Say the words “addiction recovery,” and many people immediately conjure up an image of Alcoholics Anonymous or Narcotics Anonymous. These are called 12-step programs, named for a sequence of guiding principles or “steps” outlined by the founders of Alcoholics Anonymous. Despite their popularity, drug rehab, which preaches the necessity of suffering, is less safe and effective than medical interventions for detoxification. Learn about the flaws in traditional Drug Rehabs and the 12-step model. Furthermore, understand how these programs can even be harmful to those recovering from addiction.
What Is the Theory Behind 12-Step Programs?
The first 12-step program was Alcoholics Anonymous, founded in 1935 by two recovering alcoholics in Ohio. They wrote a book outlining 12 principles, including admitting to being powerless over alcohol, making a moral inventory, admitting faults to others, and making amends to those affected by your addiction. Members of 12-step groups meet and anonymously share their testimonies. These groups are facilitated by individuals in recovery who have maintained sobriety for an extended period. Proponents of 12-step programs argue that they are an effective way for people to overcome addiction’s physical, mental, and spiritual aspects.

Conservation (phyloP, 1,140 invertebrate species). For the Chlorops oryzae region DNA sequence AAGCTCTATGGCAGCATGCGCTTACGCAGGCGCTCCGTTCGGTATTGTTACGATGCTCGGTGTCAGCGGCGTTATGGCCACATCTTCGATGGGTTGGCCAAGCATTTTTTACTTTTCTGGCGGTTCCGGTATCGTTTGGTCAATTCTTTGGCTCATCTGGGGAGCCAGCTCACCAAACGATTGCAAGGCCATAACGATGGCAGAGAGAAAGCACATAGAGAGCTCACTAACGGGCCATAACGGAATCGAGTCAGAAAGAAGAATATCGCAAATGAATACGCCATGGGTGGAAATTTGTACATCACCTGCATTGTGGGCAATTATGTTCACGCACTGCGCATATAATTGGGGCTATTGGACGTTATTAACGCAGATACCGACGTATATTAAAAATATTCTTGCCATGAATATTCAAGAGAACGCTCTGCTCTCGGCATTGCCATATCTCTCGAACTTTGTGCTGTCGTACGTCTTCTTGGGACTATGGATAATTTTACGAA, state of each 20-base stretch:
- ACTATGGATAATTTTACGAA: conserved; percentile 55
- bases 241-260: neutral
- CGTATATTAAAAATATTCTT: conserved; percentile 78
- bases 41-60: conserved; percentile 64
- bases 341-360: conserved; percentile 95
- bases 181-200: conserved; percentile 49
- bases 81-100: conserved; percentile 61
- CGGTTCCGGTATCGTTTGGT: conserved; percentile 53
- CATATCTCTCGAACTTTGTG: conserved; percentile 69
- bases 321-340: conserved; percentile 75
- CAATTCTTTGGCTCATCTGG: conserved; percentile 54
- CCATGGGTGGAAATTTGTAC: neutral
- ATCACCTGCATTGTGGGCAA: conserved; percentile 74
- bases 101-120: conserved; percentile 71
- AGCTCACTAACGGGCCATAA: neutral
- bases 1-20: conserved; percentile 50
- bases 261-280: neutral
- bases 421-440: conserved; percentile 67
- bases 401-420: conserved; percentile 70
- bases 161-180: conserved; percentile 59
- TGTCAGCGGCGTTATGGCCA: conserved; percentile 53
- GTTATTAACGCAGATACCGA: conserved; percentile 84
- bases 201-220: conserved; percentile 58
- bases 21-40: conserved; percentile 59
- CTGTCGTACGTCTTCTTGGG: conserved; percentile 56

Problems with 12-Step Programs
Despite the popularity of 12-step programs, there is limited scientific evidence supporting their use. Part of this is due to the program’s anonymous nature, making it difficult to run controlled research studies. Some experts estimate that the long-term success rates of 12-step programs are as low as 5-10%, making them scarcely more effective than “going cold turkey” or no intervention at all.
Some of the significant limitations of 12-step programs include:
- The assumption that addiction is a moral defect. One of the core principles of 12-step programs is that you are powerless to control your addiction and that you should “give it up” to a higher power. This assumes that addiction is a moral defect or character flaw, causing many people to feel stigmatized and hopeless. In reality, we know that addiction is a complex condition caused by substance use, which affects brain function. Rather than a moral defect, addiction is a consequence of disrupted brain chemicals and maladaptive behaviors. Additionally, long-term addiction is often a result of mental health problems.